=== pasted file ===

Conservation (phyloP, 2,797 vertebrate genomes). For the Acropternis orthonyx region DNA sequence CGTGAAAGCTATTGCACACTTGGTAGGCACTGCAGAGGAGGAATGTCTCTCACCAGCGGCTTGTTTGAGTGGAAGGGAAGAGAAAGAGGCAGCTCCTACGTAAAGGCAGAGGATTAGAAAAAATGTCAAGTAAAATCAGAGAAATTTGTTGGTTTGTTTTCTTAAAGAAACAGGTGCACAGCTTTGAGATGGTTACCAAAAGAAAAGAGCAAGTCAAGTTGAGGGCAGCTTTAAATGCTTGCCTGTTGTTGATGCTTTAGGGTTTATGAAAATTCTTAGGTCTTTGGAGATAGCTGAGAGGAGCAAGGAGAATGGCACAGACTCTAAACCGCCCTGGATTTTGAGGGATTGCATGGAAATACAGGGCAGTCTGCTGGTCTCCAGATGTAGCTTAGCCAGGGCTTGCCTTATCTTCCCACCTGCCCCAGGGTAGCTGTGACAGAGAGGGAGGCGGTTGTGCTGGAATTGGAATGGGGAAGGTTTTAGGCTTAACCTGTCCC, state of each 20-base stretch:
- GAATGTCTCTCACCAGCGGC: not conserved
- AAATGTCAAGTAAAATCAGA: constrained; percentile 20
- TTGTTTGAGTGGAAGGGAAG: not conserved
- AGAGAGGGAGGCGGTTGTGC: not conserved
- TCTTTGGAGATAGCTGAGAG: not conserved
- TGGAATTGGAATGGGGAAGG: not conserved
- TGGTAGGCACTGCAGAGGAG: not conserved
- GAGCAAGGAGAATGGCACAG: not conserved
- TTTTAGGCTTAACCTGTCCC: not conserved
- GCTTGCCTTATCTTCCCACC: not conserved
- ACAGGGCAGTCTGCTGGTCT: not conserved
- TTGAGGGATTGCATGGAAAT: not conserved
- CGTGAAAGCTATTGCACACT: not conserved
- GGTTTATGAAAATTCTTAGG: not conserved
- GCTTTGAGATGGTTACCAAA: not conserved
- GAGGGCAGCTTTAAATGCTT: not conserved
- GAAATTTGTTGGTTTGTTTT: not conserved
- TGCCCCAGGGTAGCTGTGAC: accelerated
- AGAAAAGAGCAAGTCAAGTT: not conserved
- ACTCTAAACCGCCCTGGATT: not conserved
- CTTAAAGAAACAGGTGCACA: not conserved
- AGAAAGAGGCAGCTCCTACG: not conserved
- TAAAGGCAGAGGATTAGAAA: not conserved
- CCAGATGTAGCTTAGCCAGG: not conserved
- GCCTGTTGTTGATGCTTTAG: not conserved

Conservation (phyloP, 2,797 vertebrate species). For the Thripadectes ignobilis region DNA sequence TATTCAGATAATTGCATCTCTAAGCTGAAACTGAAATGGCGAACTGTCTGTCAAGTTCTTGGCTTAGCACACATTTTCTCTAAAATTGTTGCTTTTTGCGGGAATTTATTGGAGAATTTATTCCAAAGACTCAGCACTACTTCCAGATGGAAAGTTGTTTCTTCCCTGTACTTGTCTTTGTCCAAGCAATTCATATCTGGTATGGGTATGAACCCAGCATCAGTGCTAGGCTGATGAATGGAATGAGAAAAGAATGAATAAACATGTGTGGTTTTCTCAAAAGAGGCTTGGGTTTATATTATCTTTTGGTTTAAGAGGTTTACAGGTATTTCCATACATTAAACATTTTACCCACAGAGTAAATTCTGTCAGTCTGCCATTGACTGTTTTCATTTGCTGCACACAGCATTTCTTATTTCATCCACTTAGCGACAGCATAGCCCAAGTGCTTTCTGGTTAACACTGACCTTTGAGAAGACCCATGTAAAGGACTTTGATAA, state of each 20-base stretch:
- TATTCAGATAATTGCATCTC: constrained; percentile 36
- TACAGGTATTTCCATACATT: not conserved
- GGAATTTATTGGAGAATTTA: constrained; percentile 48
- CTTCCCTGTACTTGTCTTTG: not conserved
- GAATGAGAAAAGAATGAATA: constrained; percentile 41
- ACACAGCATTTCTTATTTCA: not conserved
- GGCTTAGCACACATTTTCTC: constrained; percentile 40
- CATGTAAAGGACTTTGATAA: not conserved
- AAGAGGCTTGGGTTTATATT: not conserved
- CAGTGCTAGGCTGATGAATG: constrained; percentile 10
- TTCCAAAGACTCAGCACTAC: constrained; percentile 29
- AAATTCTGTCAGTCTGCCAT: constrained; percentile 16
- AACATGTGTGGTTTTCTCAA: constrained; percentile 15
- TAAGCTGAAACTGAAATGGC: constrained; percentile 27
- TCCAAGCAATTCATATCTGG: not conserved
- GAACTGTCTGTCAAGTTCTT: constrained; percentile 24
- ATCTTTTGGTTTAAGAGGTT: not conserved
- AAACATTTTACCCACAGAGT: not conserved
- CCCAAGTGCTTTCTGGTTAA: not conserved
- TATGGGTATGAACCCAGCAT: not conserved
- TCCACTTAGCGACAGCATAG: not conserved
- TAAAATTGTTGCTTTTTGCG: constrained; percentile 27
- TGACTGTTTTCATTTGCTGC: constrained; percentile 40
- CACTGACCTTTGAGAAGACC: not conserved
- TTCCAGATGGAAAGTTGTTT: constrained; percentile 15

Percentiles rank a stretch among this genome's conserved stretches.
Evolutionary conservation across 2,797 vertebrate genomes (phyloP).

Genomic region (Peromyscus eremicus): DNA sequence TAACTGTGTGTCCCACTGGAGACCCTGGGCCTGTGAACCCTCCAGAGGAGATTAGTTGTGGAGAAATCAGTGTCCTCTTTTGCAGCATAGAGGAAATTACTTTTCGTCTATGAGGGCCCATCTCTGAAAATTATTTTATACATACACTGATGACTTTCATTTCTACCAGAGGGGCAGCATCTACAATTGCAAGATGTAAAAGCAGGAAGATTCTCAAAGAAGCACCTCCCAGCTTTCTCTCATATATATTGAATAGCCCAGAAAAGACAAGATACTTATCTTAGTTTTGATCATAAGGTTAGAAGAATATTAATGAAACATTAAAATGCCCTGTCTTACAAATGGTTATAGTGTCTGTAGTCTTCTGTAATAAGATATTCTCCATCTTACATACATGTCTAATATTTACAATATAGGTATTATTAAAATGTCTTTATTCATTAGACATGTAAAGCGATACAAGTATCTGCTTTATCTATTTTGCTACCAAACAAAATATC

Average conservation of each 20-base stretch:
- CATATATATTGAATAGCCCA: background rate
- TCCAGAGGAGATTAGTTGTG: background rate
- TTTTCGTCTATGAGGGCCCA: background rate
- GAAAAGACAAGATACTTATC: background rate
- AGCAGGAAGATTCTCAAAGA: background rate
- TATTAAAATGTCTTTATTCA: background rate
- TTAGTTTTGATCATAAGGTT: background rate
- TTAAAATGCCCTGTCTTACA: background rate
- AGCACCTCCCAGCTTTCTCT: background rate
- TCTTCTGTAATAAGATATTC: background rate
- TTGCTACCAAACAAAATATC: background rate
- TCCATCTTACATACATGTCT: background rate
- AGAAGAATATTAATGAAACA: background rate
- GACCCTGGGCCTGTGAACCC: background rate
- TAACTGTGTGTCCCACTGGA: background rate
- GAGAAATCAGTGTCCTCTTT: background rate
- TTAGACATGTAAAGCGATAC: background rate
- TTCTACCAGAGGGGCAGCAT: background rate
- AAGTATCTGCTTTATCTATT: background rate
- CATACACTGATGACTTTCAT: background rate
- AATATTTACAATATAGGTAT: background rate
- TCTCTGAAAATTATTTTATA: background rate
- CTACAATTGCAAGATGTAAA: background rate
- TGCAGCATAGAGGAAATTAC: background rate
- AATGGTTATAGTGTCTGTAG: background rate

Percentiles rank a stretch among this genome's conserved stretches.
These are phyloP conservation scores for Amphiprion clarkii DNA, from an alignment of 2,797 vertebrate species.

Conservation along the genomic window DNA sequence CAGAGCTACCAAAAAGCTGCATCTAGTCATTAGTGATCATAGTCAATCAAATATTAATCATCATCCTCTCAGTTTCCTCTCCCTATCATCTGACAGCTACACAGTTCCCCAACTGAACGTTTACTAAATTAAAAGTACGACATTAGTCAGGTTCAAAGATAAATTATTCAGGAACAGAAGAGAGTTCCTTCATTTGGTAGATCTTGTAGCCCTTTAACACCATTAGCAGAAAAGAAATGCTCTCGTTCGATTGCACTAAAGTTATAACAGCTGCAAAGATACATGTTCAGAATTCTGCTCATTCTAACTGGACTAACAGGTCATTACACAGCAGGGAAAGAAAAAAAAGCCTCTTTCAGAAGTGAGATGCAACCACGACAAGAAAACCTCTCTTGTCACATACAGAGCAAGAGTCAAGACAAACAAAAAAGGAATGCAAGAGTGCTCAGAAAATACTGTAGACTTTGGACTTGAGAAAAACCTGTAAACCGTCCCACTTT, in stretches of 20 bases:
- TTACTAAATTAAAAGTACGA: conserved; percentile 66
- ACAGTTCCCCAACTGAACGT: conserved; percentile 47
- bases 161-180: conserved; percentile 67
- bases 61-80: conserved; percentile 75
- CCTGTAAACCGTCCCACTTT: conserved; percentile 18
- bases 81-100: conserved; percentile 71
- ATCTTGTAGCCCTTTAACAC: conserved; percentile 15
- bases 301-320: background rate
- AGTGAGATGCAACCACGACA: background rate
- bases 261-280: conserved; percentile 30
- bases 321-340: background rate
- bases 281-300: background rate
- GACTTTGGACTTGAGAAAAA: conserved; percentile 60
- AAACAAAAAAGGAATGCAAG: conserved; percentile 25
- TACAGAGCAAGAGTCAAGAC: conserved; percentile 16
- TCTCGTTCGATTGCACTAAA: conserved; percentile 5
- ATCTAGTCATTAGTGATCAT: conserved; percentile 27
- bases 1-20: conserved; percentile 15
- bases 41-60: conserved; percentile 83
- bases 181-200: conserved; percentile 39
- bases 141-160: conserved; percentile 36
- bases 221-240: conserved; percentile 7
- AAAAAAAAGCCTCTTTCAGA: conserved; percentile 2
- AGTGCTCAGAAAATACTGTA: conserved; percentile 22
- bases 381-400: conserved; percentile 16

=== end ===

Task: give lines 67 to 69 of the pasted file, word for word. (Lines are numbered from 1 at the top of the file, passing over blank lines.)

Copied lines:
- TTGCTACCAAACAAAATATC: background rate
- TCCATCTTACATACATGTCT: background rate
- AGAAGAATATTAATGAAACA: background rate